The longer workers stick around, the more employers save on turnover costs associated with hiring and training. TLNT estimates turnover costs to be $19,000 for an employee making $50,000 per year.

If your execs are skeptical of the bottom-line benefits of engagement, suggest they write a $19,000 check every time someone heads toward the exit. Surely they’d appreciate a 25 percent reduction of that expense.

Absenteeism

Engaged workers take less unplanned time off to binge on Netflix or play hooky. Lower absenteeism leads to improved customer experiences and reduced overtime costs to fill in for unexpected absences, which further boosts the bottom-line impact of engaged workers.

Pursuing employee well-being is not just a nice thing to do. Organizations that are keen on maintaining productivity, retention and profitability should make worker wellness a top priority.

How do you know if your wellness program is having the desired effect?

This should be an important concern for anyone in the wellness field, particularly after a disheartening study published in 2019 showed that there was little clinical proof of reduced health care costs for workers enrolled in workplace wellness programs.

However, researchers note that the field of workplace wellness is relatively new and there is still much to learn about the impact that employers can have on the well-being of their people, particularly when intersectional causes like mental health and financial stability come into play. However, you will have very little idea of what is really working if you are measuring all the wrong things.

Cigna, a worldwide health organization based in Bloomfield, Connecticut, has produced a framework to help wellness pros evaluate their programs. It includes five parameters, including these:

  • Cost
  • Financial Savings
  • Employee Feedback
  • Health Outcomes
  • Participation and Engagement Rates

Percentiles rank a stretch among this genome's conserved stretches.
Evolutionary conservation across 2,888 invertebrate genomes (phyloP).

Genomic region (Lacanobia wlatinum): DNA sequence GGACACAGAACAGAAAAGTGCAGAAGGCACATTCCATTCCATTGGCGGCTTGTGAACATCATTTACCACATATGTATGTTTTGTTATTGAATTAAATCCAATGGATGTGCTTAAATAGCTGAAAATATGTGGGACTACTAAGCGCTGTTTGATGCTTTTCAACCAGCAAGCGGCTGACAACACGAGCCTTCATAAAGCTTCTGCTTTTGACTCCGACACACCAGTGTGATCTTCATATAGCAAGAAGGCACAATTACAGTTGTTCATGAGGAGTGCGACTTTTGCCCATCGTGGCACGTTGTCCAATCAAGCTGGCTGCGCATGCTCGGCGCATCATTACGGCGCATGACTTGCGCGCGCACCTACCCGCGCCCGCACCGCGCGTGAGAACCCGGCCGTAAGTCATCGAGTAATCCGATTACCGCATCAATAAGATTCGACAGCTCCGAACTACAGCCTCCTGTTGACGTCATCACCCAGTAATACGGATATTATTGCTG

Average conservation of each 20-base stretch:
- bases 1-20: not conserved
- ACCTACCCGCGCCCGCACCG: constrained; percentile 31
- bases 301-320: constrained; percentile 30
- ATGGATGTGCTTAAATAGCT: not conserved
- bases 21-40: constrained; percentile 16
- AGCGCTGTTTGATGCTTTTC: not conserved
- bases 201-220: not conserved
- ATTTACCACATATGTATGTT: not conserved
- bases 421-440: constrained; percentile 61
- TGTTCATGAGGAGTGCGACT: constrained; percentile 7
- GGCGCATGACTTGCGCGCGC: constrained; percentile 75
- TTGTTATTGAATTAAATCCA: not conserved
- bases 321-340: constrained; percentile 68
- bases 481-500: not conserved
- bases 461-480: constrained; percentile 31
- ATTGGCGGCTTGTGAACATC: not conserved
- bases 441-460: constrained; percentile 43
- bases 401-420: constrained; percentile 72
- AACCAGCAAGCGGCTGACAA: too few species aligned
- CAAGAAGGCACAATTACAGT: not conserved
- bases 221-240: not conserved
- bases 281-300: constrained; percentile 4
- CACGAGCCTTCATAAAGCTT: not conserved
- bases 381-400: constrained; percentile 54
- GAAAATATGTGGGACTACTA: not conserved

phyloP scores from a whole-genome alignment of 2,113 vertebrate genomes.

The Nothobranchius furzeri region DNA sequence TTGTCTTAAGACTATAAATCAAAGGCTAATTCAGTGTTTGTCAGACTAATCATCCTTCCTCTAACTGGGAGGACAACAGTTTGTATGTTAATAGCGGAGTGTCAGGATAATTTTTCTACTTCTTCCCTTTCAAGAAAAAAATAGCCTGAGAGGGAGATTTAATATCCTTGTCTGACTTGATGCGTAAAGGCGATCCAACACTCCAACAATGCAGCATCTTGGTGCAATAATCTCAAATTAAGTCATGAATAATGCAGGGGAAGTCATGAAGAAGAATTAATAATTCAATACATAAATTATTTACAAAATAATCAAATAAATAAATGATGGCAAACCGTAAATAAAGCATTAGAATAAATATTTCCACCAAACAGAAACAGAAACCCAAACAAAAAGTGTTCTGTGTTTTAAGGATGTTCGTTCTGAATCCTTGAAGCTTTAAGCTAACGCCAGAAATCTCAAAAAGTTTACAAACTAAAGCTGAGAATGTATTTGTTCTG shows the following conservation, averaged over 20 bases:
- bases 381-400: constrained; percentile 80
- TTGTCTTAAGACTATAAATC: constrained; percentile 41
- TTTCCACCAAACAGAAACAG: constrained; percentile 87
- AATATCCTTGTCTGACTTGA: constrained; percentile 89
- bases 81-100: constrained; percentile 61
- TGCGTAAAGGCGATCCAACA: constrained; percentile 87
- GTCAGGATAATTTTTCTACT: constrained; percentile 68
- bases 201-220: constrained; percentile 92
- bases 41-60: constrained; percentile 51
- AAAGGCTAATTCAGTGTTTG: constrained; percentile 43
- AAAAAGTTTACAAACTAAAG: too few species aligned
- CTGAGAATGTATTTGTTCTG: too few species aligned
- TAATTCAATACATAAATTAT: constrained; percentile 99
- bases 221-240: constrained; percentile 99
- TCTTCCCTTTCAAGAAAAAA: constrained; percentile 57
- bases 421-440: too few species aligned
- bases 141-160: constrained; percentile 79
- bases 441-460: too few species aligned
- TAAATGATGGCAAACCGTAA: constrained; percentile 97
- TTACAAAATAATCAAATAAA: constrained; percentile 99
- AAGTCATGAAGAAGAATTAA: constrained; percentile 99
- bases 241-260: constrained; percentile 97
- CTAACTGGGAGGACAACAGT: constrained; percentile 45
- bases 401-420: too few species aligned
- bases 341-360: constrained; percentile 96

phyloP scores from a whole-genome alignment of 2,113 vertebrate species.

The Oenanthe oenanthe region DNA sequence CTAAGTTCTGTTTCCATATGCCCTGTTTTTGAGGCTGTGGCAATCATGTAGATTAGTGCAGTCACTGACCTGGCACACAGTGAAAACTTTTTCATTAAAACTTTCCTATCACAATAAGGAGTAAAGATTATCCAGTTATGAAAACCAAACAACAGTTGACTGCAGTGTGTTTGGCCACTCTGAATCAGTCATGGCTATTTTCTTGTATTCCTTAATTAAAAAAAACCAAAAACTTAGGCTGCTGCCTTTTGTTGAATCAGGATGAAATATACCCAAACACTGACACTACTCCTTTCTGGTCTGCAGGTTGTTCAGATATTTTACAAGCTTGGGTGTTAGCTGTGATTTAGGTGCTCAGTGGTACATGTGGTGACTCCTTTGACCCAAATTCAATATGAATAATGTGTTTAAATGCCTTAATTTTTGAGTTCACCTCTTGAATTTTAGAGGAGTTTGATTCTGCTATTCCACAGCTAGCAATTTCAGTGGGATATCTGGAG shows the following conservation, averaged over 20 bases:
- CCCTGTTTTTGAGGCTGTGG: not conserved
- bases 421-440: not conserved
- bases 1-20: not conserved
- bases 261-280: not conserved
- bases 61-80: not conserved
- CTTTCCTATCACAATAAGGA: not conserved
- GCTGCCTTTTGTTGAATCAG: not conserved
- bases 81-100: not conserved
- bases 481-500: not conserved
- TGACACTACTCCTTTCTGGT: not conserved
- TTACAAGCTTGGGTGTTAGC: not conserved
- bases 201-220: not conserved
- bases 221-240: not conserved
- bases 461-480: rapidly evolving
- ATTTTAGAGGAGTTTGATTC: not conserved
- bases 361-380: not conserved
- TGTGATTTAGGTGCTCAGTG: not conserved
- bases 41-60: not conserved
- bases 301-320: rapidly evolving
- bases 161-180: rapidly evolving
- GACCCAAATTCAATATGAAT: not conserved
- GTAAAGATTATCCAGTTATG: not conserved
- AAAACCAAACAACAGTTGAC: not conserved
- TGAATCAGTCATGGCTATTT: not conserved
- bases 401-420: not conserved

Cigna notes that there are other factors that might influence the efficacy of a wellness program. For example, an individualized approach is more likely to be successful if the goals are to reduce specific health risks, but an organization-wide effort is better for fostering a culture of health and well-being within an organization. One thing that has been shown to offer the highest returns on investment? Mental-health intervention.

In order to understand what goals to set for a wellness program—and therefore which metrics to track, Cigna offers another framework:

  • Recognize business loss drivers
  • Develop and effective program
  • Measure for success
  • Maintain program engagement

Cigna’s advice is to focus on a specific business loss-driver, such as absenteeism, and then use the Cigna four-step process to arrive at the critical metrics that will inform your ROI.

One thing that you can always measure is engagement rate—and essential indicator of ongoing success or diminishing returns. “The success of workplace wellness programs largely depends on employee participation and continued engagement,” Cigna says. “However, in most cases, employers achieve a high initial participation rate but lose engagement over time.”

When engagement rates were elevated, however, the results were undeniable. “When engagement rates changed from 75% to 92%, the return on investment increased eleven-fold,” Cigna says.